Includes special features of this country’s banking system and rules/laws that might impact U.S. business.
The French banking system underwent a fundamental structural reform in 1984, which removed most of the distinction between commercial banks and merchant banks and grouped most financial institutions under a single supervisory system. The largest commercial banks, such as Crédit Agricole - LCL, BPCE (Banque Populaire Caisse d'Épargne), Société Générale, BNP Paribas, Natixis, Crédit Mutuel - CIC group, and HSBC France rank among the largest banks in the world. These commercial banks offer all classic financing instruments, including short, medium, and long-term loans, short-and medium-term credit facilities, and secured and non-secured overdrafts. Commercial banks also assist in public offerings of shares and corporate debt, as well as mergers, acquisitions and takeovers. Banks offer hedging against interest rate and currency fluctuations. France also has 132 foreign banks; some with sizeable branch networks.
The Bank of France (Banque de France) is a member of the European Central Bank (ECB) system and the Banque de France's governor sits on the executive board of the European Central Bank. The Banque de France introduced Euro-denominated banknotes and coins in January 2002, completing the transition to the Euro and eliminating the French franc.
The Banque de France participates in the regulation and supervision of the French banking and financial system. Its governor is also president of the Prudential Control Authority, which grants or withdraws banking licenses, ensures that banks adhere to banking regulations, and supervises insurance companies. In July 2013, France passed a reform of the banking law which separates customer services from the proprietary trading activities in order to reduce the risks incurred by the depositors. The Prudential Control Authority was renamed the Prudential Supervisory and Resolution Authority as it is supervising the preparation and implementation of measures to prevent and resolve bank crises.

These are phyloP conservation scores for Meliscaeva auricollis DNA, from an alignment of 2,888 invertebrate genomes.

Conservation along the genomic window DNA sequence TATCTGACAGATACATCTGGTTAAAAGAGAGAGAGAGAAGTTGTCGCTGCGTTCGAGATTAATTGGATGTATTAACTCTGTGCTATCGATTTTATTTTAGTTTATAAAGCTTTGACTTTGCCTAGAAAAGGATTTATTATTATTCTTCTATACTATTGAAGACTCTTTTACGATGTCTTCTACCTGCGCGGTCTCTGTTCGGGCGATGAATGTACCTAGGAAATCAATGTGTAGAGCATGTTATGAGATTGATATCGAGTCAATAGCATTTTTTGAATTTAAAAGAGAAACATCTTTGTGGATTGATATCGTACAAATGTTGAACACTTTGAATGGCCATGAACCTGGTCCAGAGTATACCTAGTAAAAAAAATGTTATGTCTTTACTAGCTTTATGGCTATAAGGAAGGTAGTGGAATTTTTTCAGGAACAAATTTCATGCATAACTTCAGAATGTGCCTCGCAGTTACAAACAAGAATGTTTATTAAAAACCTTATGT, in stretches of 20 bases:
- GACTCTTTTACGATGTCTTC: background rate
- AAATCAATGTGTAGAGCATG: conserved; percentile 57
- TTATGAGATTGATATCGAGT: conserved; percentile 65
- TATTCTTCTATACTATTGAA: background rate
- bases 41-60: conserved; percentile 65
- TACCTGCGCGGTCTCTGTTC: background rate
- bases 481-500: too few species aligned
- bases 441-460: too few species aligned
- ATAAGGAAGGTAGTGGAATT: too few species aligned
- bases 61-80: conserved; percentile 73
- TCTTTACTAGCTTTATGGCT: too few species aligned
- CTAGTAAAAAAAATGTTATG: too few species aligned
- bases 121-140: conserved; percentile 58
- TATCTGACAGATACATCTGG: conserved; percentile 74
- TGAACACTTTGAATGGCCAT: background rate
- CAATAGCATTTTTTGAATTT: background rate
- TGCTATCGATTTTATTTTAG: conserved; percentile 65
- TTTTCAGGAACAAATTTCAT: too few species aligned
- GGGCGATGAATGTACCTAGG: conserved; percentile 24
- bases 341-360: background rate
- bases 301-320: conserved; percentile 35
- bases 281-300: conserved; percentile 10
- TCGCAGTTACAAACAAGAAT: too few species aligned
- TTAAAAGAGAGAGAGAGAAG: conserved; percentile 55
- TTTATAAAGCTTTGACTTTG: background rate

The French government has sold the majority of its equity stakes in major banks and insurance companies. However, it retains ownership of the “Caisse des Dépôts et Consignations” and minority stakes in several major financial institutions. The French postal service, La Poste, an independent public entity, holds 10% of the French financial services market. La Poste has created its own bank, “La Banque Postale”, which acquired the status of a regular bank in 2006.
Alternatively, the Commerce Department’s Market Research Library is available under Country and Industry Market Reports: Market Intelligence